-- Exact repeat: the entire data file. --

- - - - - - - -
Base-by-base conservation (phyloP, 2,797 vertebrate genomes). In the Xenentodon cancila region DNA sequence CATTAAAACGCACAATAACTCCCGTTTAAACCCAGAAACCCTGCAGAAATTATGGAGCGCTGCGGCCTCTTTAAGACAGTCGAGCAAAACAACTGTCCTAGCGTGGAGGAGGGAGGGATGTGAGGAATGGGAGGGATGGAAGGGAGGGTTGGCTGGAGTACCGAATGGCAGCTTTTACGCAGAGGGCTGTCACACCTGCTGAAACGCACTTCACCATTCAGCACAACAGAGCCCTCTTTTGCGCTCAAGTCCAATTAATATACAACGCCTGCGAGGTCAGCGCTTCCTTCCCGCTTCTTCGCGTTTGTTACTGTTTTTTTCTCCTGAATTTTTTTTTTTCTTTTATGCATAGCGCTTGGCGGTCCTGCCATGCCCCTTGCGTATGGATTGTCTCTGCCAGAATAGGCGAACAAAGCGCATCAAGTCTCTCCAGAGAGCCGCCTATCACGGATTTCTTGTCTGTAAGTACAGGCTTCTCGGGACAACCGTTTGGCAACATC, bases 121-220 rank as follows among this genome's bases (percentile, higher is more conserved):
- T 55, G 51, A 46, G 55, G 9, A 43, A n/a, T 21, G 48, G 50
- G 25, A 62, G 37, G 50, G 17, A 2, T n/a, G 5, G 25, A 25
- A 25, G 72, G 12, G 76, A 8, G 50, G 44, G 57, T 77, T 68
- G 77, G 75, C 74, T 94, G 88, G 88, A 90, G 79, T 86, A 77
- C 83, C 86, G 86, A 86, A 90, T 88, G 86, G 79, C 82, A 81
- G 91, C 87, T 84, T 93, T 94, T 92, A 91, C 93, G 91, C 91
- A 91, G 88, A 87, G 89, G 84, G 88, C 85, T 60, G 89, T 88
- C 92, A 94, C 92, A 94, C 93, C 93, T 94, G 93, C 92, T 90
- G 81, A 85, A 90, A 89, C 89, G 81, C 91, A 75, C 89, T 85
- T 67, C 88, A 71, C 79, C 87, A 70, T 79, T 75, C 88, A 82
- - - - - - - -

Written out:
Base-by-base conservation (phyloP, 2,797 vertebrate genomes). In the Xenentodon cancila region DNA sequence CATTAAAACGCACAATAACTCCCGTTTAAACCCAGAAACCCTGCAGAAATTATGGAGCGCTGCGGCCTCTTTAAGACAGTCGAGCAAAACAACTGTCCTAGCGTGGAGGAGGGAGGGATGTGAGGAATGGGAGGGATGGAAGGGAGGGTTGGCTGGAGTACCGAATGGCAGCTTTTACGCAGAGGGCTGTCACACCTGCTGAAACGCACTTCACCATTCAGCACAACAGAGCCCTCTTTTGCGCTCAAGTCCAATTAATATACAACGCCTGCGAGGTCAGCGCTTCCTTCCCGCTTCTTCGCGTTTGTTACTGTTTTTTTCTCCTGAATTTTTTTTTTTCTTTTATGCATAGCGCTTGGCGGTCCTGCCATGCCCCTTGCGTATGGATTGTCTCTGCCAGAATAGGCGAACAAAGCGCATCAAGTCTCTCCAGAGAGCCGCCTATCACGGATTTCTTGTCTGTAAGTACAGGCTTCTCGGGACAACCGTTTGGCAACATC, bases 121-220 rank as follows among this genome's bases (percentile, higher is more conserved):
- T 55, G 51, A 46, G 55, G 9, A 43, A n/a, T 21, G 48, G 50
- G 25, A 62, G 37, G 50, G 17, A 2, T n/a, G 5, G 25, A 25
- A 25, G 72, G 12, G 76, A 8, G 50, G 44, G 57, T 77, T 68
- G 77, G 75, C 74, T 94, G 88, G 88, A 90, G 79, T 86, A 77
- C 83, C 86, G 86, A 86, A 90, T 88, G 86, G 79, C 82, A 81
- G 91, C 87, T 84, T 93, T 94, T 92, A 91, C 93, G 91, C 91
- A 91, G 88, A 87, G 89, G 84, G 88, C 85, T 60, G 89, T 88
- C 92, A 94, C 92, A 94, C 93, C 93, T 94, G 93, C 92, T 90
- G 81, A 85, A 90, A 89, C 89, G 81, C 91, A 75, C 89, T 85
- T 67, C 88, A 71, C 79, C 87, A 70, T 79, T 75, C 88, A 82